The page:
Living in the present

This refers to the concept of present moment living. I cannot re-live the moment I just lived nor live past the moment I am living now. I am who I am at this moment. I'll always be changing. I am as I am at any moment in time. I cannot undo or redo what's been done.


Decisions aren't forever. I can choose to change as life changes. If I try to live one minute ago or one minute into the future, I will miss out on living now. I am not able to relive yesterday nor is anyone else. And I cannot live tomorrow until it arrives. The world is all that it is at the time that it is. Choosing to be a part of it, at the time that it is, is a choice. I can choose to live now, yesterday, or a perception of tomorrow. If I choose to live now, I'm able to detach from yesterday or tomorrow; or moments from now or moments ago.

Spending time alone

Having feelings is scary. Chaos blocks feelings. The absence of chaos is terrorizing to me. The absence of chaos feels like I've been abandoned or something creatively terrible is about to happen.

Spending time alone allows me to begin feeling. Feeling allows me to discover myself. Through feeling I discover who I am. Spending time alone helps me to say to myself, "I don't need to have chaos. I don't need to scare myself."

Spending time alone is not the same as being lonely. I don't need to be lonely. I can choose to have friends and I can choose to spend time alone. When I'm alone I reach out if I need to be in the company of others. Using the phone, talking to a friend, going to a recovery meetings, going to counseling, calling my sponsor, are all options available to me. And those options (choices) don't have to be all or none (all alone or never alone).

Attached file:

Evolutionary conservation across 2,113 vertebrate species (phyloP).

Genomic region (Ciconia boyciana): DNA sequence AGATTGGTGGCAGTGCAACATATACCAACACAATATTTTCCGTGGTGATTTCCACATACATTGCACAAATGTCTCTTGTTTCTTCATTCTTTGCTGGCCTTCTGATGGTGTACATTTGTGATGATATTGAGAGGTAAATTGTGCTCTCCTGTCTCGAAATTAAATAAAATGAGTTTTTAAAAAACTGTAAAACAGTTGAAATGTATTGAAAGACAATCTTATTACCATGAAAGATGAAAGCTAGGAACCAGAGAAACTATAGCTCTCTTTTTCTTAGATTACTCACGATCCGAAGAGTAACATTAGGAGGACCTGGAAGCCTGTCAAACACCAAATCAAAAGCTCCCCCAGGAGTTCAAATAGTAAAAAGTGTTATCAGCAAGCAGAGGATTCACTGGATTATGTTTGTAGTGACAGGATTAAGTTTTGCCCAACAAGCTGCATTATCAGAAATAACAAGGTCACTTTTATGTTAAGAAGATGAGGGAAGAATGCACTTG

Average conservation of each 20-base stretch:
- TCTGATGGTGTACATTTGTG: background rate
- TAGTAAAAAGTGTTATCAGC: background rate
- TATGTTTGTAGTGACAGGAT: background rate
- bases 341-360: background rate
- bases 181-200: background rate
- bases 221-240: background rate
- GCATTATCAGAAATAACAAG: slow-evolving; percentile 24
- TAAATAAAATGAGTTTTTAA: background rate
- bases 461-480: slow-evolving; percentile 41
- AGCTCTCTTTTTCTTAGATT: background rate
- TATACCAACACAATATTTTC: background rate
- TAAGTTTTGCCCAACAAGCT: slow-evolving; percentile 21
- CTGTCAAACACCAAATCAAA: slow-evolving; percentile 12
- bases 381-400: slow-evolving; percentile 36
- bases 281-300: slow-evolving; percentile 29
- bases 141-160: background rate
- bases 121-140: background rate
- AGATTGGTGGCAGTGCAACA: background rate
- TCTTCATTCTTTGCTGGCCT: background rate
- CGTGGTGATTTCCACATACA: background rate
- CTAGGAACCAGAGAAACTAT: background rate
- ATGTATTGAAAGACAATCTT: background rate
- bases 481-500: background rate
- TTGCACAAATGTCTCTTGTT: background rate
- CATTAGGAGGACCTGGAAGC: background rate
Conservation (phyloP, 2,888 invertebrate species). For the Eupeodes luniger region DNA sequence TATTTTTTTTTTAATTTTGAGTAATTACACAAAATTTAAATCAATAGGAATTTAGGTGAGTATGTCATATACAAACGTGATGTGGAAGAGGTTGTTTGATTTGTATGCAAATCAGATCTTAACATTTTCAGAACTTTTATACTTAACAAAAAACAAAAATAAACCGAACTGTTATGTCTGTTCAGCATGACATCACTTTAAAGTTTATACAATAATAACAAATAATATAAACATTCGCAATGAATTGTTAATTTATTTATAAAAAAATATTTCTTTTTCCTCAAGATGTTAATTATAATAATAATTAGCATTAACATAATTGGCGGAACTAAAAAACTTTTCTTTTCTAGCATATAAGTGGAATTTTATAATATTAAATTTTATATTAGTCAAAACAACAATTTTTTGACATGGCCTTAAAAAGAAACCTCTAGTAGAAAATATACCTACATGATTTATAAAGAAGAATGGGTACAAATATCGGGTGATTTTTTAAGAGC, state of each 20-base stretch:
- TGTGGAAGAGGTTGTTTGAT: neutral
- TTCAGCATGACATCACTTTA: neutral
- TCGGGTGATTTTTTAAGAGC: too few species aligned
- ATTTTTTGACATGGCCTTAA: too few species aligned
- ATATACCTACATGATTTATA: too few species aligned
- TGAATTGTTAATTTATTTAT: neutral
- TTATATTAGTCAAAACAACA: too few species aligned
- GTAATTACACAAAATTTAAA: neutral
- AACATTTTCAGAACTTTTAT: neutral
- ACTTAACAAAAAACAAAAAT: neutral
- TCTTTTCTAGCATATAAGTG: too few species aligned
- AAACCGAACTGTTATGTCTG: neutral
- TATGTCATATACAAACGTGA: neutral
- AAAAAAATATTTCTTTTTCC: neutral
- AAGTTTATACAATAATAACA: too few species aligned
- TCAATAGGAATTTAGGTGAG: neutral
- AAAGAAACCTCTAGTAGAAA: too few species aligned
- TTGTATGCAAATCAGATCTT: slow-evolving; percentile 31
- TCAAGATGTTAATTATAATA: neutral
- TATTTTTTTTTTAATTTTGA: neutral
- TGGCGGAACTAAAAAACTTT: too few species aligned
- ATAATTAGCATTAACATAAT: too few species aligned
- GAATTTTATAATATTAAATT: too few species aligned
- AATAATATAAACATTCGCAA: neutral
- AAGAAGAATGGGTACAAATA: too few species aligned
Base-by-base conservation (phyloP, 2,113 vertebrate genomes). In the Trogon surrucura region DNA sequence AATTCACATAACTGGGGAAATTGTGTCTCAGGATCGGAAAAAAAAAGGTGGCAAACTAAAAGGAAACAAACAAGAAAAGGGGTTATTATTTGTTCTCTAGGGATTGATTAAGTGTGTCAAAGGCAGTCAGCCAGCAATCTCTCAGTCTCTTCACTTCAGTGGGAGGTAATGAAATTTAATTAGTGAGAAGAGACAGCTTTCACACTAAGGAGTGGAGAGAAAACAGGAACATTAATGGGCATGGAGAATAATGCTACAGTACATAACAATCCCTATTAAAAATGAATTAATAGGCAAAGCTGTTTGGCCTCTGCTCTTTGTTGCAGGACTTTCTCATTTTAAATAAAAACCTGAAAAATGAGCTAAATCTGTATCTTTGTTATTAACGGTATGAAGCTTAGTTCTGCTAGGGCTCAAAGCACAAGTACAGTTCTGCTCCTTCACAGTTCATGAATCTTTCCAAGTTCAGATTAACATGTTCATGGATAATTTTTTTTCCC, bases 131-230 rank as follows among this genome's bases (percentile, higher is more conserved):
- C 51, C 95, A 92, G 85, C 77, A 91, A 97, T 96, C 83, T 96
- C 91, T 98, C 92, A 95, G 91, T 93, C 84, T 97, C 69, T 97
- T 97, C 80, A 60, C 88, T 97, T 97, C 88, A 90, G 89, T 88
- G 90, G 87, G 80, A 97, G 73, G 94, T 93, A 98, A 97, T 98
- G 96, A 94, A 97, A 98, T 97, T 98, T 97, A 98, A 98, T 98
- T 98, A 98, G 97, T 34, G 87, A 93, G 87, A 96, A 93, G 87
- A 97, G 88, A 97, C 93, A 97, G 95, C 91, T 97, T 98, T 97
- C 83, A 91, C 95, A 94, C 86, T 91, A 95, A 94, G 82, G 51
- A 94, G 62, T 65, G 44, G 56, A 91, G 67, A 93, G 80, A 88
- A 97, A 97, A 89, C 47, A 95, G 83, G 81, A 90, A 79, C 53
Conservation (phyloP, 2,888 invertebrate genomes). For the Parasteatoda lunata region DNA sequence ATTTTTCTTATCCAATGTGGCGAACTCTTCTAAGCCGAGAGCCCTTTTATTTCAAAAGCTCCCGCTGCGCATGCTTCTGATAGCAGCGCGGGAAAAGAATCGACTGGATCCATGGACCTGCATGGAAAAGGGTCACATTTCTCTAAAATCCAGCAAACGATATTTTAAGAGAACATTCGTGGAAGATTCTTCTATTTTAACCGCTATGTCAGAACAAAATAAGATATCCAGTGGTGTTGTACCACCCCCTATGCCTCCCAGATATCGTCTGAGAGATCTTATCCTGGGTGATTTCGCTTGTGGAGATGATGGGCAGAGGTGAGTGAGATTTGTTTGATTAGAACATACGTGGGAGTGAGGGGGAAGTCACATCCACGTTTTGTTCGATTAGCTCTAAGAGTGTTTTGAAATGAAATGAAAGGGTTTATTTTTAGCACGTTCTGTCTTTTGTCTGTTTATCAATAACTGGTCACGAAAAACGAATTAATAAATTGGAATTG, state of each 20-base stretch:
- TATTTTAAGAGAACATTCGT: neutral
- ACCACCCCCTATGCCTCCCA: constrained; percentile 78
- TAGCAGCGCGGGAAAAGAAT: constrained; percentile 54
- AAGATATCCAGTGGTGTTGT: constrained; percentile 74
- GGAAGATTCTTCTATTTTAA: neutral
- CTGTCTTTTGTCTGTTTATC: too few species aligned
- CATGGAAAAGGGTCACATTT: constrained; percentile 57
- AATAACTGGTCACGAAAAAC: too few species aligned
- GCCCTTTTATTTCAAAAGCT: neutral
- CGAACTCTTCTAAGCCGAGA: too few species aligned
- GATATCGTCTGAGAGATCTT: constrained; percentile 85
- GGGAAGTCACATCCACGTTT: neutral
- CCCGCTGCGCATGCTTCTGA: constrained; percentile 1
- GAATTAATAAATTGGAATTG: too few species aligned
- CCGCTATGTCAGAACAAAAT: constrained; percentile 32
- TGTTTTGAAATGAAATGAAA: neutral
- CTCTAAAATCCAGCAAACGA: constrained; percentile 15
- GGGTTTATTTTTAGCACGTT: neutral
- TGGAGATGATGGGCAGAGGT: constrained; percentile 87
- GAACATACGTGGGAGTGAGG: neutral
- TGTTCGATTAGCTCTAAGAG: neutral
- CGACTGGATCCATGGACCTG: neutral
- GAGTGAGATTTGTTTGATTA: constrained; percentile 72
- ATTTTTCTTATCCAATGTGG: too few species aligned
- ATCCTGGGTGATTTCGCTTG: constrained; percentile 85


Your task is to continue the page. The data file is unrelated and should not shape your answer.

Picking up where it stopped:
Acceptance as a way to extradite chaos

I am all my feelings, likes, dislikes, opinions, thoughts, and behaviors. When I accept myself as "all that I am at the time that I am," I give up chaos. When I accept other people as "all that they are at the time that they are," I give up chaos. Staying in serenity is available to me through this option. Saying the serenity prayer is one of the ways of helping me affirm a choice to accept myself and other people as they are and give up chaos. The serenity prayer is a way to help me detach:

(modified version)

"God grant me the serenity to accept the things I'm not supposed to change,

(meaning other people; all that they are at the time that they are) The courage to change the things I can, (the parts of myself I can choose to change) And the wisdom to know the difference." (what's their stuff and what's my stuff)

Acceptance also includes not giving away or changing something that I don't own. When I don't own something, it's not mine to do with as I might want to. Acceptance is about .i.owning something;. I'm unable to own something when I don't like or if I am not comfortable with it. If I refuse becoming comfortable with it, I'll never own it or want to own it. Examples might be: